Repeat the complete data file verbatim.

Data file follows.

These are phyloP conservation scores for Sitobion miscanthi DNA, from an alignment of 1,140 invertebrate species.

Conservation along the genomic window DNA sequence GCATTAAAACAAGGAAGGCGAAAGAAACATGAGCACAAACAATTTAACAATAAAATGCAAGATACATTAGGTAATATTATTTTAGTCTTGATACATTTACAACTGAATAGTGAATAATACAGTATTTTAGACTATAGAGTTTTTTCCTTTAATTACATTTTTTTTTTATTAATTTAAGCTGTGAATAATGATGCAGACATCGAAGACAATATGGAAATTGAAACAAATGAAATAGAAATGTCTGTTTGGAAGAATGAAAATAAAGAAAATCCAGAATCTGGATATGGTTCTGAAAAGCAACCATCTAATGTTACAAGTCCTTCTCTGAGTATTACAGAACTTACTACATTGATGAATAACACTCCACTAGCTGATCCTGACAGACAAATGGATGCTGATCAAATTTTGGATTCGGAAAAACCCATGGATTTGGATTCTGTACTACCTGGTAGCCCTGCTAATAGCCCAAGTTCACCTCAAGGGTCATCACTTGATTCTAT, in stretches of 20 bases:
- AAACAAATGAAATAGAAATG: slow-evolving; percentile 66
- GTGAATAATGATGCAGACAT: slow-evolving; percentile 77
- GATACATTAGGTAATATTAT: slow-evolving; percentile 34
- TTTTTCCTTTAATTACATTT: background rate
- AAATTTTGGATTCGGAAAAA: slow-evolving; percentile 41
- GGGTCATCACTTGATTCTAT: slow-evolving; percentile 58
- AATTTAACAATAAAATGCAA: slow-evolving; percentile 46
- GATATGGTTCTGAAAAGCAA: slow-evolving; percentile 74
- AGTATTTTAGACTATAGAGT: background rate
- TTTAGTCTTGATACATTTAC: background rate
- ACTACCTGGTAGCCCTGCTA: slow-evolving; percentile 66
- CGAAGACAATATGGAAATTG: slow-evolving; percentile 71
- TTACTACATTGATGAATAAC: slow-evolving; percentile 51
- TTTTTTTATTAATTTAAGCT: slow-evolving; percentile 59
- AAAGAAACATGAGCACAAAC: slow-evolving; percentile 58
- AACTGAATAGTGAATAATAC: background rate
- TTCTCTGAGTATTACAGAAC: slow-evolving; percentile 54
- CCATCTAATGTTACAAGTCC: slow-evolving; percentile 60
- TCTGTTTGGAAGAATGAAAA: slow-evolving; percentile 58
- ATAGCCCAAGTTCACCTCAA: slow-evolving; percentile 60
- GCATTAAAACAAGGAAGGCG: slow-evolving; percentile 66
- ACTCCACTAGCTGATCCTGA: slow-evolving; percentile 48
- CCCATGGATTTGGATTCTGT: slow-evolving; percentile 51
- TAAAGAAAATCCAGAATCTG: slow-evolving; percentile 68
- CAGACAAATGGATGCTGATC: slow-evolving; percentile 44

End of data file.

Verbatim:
These are phyloP conservation scores for Sitobion miscanthi DNA, from an alignment of 1,140 invertebrate species.

Conservation along the genomic window DNA sequence GCATTAAAACAAGGAAGGCGAAAGAAACATGAGCACAAACAATTTAACAATAAAATGCAAGATACATTAGGTAATATTATTTTAGTCTTGATACATTTACAACTGAATAGTGAATAATACAGTATTTTAGACTATAGAGTTTTTTCCTTTAATTACATTTTTTTTTTATTAATTTAAGCTGTGAATAATGATGCAGACATCGAAGACAATATGGAAATTGAAACAAATGAAATAGAAATGTCTGTTTGGAAGAATGAAAATAAAGAAAATCCAGAATCTGGATATGGTTCTGAAAAGCAACCATCTAATGTTACAAGTCCTTCTCTGAGTATTACAGAACTTACTACATTGATGAATAACACTCCACTAGCTGATCCTGACAGACAAATGGATGCTGATCAAATTTTGGATTCGGAAAAACCCATGGATTTGGATTCTGTACTACCTGGTAGCCCTGCTAATAGCCCAAGTTCACCTCAAGGGTCATCACTTGATTCTAT, in stretches of 20 bases:
- AAACAAATGAAATAGAAATG: slow-evolving; percentile 66
- GTGAATAATGATGCAGACAT: slow-evolving; percentile 77
- GATACATTAGGTAATATTAT: slow-evolving; percentile 34
- TTTTTCCTTTAATTACATTT: background rate
- AAATTTTGGATTCGGAAAAA: slow-evolving; percentile 41
- GGGTCATCACTTGATTCTAT: slow-evolving; percentile 58
- AATTTAACAATAAAATGCAA: slow-evolving; percentile 46
- GATATGGTTCTGAAAAGCAA: slow-evolving; percentile 74
- AGTATTTTAGACTATAGAGT: background rate
- TTTAGTCTTGATACATTTAC: background rate
- ACTACCTGGTAGCCCTGCTA: slow-evolving; percentile 66
- CGAAGACAATATGGAAATTG: slow-evolving; percentile 71
- TTACTACATTGATGAATAAC: slow-evolving; percentile 51
- TTTTTTTATTAATTTAAGCT: slow-evolving; percentile 59
- AAAGAAACATGAGCACAAAC: slow-evolving; percentile 58
- AACTGAATAGTGAATAATAC: background rate
- TTCTCTGAGTATTACAGAAC: slow-evolving; percentile 54
- CCATCTAATGTTACAAGTCC: slow-evolving; percentile 60
- TCTGTTTGGAAGAATGAAAA: slow-evolving; percentile 58
- ATAGCCCAAGTTCACCTCAA: slow-evolving; percentile 60
- GCATTAAAACAAGGAAGGCG: slow-evolving; percentile 66
- ACTCCACTAGCTGATCCTGA: slow-evolving; percentile 48
- CCCATGGATTTGGATTCTGT: slow-evolving; percentile 51
- TAAAGAAAATCCAGAATCTG: slow-evolving; percentile 68
- CAGACAAATGGATGCTGATC: slow-evolving; percentile 44